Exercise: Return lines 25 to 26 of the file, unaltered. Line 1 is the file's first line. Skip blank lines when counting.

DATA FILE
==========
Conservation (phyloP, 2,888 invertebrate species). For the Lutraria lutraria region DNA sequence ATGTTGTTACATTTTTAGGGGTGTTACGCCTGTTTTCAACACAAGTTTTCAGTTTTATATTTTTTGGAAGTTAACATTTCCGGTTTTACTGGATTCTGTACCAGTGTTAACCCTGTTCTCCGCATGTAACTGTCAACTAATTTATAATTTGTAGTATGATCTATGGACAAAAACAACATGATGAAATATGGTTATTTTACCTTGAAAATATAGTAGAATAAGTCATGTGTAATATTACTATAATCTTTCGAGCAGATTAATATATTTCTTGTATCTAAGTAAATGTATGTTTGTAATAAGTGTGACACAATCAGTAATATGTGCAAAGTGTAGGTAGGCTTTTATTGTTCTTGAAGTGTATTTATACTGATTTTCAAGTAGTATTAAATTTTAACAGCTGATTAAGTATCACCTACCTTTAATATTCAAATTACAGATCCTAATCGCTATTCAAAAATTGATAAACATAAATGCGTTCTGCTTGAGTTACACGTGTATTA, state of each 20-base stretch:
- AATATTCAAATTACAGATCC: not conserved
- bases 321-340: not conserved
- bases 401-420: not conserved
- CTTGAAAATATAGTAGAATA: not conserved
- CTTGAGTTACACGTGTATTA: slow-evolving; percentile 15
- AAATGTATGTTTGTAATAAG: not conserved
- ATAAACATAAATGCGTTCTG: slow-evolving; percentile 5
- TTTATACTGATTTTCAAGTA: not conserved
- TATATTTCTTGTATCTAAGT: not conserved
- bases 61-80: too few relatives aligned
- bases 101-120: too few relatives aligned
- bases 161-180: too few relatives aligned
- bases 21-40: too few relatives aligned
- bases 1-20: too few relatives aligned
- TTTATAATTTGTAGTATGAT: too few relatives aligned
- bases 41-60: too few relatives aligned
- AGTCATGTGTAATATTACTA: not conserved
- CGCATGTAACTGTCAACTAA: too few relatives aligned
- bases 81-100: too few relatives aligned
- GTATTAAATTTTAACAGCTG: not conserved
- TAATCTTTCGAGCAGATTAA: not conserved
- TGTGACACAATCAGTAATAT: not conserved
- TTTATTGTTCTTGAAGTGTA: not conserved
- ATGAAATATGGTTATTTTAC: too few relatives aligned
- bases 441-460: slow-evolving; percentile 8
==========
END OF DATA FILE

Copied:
- ATGAAATATGGTTATTTTAC: too few relatives aligned
- bases 441-460: slow-evolving; percentile 8